Vietnamese Conglomerate to Tap Israeli Farm Technology

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Laying drip-irrigations lines made by Netafim.Credit: Avishai Finkelstein

Vingroup, widely regarded as Vietnam’s biggest privately owned company, has said it will be buying Israel technology to use in agricultural projects it is developing.

The Hanoi-based conglomerate, whose interests range from hotels to online commerce, is making a foray into agriculture, which Israeli sources said could lead to tens of millions of dollars in sales annually for intellectual property, services and equipment over the next few years.

Pham Nhat Vuong, the conglomerate’s founder and chairman, told a press conference two weeks ago that the company would begin developing big commercial farms using Israeli, Dutch and Japanese technology through a newly form unit VinEco.

Among other things, Vuong said he was impressed by the fact that Israel was yielding 300 to 700 tons of tomatoes per hectare, against Vietnam’s 30-60 tons. The aim is to supply fresh produce on a consistent basis and at low costs to its developing supermarket chain and for export. VinEco has been capitalized at a 2 trillion Vietnamese dong ($92 million).

It also represents a toehold for Israeli farm technology in the Vietnamese market, using the same model it has in China in recent years by joining in large agricultural undertakings that require a mix of technology, equipment and services. Industry observers say the model is better than companies trying to sell on a piecemeal basis independent of one another.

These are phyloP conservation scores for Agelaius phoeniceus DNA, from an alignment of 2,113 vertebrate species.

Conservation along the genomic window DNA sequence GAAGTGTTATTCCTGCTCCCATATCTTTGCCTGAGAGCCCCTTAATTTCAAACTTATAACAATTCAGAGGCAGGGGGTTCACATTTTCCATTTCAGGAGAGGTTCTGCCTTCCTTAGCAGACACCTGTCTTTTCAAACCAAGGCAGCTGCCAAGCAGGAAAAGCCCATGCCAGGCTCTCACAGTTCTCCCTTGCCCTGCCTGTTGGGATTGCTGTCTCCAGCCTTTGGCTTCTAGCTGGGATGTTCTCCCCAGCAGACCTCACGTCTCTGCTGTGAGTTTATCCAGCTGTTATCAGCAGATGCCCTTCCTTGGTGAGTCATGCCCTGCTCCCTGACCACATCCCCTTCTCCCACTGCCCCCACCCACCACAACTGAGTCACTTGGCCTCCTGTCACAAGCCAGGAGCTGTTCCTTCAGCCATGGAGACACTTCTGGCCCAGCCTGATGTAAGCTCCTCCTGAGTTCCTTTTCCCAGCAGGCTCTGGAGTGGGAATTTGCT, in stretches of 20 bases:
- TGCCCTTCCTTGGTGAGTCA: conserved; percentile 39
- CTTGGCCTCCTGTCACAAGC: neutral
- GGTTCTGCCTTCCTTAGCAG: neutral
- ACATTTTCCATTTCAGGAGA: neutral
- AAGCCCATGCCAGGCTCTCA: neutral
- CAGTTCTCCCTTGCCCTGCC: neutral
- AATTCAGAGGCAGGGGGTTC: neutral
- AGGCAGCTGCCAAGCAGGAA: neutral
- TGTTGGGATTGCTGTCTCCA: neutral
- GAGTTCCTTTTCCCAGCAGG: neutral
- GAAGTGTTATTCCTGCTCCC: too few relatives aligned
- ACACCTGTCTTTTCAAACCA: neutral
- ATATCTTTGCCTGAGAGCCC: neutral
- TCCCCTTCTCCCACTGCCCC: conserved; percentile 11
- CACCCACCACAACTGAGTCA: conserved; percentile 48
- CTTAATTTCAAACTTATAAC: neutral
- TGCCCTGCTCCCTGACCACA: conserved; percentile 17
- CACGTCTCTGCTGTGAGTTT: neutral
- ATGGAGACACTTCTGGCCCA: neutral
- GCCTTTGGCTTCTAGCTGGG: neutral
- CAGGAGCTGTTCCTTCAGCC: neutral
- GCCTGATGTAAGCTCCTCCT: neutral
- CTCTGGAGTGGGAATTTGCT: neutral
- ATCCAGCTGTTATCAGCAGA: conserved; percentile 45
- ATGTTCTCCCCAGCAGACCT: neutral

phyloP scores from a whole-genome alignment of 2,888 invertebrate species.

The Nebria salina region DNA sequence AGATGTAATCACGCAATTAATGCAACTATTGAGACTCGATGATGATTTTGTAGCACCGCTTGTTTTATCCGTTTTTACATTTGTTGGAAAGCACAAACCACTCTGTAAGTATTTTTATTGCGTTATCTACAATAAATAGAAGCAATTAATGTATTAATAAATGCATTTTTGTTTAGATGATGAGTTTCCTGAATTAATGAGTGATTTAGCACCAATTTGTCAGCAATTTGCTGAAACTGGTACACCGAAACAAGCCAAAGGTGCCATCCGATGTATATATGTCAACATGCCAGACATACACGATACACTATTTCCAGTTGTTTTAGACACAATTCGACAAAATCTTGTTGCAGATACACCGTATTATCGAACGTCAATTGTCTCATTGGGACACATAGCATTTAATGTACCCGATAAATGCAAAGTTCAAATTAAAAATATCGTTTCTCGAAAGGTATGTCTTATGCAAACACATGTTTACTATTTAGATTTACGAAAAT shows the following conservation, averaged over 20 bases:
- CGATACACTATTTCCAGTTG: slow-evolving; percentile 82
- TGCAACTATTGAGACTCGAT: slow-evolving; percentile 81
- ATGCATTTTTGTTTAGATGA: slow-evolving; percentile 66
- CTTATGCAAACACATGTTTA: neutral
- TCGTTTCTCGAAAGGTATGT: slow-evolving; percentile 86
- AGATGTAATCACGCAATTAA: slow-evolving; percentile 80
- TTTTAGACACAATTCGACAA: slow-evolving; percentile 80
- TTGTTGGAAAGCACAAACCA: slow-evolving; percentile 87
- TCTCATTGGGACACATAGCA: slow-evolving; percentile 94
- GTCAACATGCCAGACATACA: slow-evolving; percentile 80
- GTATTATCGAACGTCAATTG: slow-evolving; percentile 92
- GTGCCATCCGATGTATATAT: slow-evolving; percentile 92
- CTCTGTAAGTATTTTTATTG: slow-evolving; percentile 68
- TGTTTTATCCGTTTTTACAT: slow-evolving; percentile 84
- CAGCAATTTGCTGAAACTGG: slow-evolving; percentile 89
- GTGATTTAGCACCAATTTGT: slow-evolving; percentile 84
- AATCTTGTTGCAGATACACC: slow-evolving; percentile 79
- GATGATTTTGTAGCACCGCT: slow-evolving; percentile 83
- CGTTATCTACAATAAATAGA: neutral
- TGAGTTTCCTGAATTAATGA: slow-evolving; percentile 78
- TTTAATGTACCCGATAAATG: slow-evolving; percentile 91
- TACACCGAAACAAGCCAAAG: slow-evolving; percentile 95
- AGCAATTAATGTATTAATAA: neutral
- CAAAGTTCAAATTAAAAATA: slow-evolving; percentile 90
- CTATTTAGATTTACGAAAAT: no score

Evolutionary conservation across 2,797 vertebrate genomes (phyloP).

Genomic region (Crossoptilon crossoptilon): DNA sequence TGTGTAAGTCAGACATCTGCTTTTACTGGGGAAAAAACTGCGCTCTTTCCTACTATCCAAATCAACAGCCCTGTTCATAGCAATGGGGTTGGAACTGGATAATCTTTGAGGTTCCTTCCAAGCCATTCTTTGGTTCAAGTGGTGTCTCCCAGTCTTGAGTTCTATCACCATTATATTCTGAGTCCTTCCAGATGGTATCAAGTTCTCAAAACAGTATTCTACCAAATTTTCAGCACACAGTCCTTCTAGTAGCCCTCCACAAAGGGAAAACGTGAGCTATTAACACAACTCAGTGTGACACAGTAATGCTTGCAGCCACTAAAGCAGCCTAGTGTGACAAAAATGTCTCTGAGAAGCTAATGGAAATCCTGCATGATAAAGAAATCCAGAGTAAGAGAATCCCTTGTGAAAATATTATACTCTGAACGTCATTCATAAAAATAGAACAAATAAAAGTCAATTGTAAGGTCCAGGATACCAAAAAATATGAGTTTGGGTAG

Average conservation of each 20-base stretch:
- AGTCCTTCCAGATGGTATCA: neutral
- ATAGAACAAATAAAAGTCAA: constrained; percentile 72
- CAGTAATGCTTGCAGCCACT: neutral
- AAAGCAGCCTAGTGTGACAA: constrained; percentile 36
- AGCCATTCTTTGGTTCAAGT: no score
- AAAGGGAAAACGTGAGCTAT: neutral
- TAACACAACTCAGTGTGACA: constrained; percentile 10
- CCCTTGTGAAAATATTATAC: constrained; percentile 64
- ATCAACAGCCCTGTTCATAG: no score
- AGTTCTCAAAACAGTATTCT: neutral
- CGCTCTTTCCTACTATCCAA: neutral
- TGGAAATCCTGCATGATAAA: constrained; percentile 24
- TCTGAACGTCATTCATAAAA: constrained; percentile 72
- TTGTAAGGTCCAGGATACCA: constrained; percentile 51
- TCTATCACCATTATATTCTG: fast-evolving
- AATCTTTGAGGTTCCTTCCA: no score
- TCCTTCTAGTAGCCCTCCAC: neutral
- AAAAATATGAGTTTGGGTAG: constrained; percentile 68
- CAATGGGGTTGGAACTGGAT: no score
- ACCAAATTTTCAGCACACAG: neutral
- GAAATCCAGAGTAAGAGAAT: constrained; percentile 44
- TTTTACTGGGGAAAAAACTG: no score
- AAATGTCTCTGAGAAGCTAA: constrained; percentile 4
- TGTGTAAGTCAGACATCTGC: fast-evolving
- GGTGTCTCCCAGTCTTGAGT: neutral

Israel’s economic attaché in Vietnam, Tsafrir Asaf, said Vingroup executives and other Vietnamese leaders in the past two years have become acquainted with Israeli companies specializing in irrigation, greenhouse, fertilizer and seed technology.

“Vingroup finished 2014 with a net profit of $178 million and is the biggest private-sector taxpayer in the country. The chairman’s announcement is an incredible opportunity for Israeli companies to export to all of Southeast Asia. The attache’s office is working with Vingroup to help turn the announcement into a sustained reality in Vietnam.”

Niv Morag, head of the water unit at the Israel Export Institute, said he was trying to enlist Vietnamese businesspeople to attend the Watec water technology exhibit and conference this October in Tel Aviv. “We are expecting that more than five groups of senior executives will be coming, among them senior government figures, Vietnamese water companies and representatives of the country’s leading companies,” he said.

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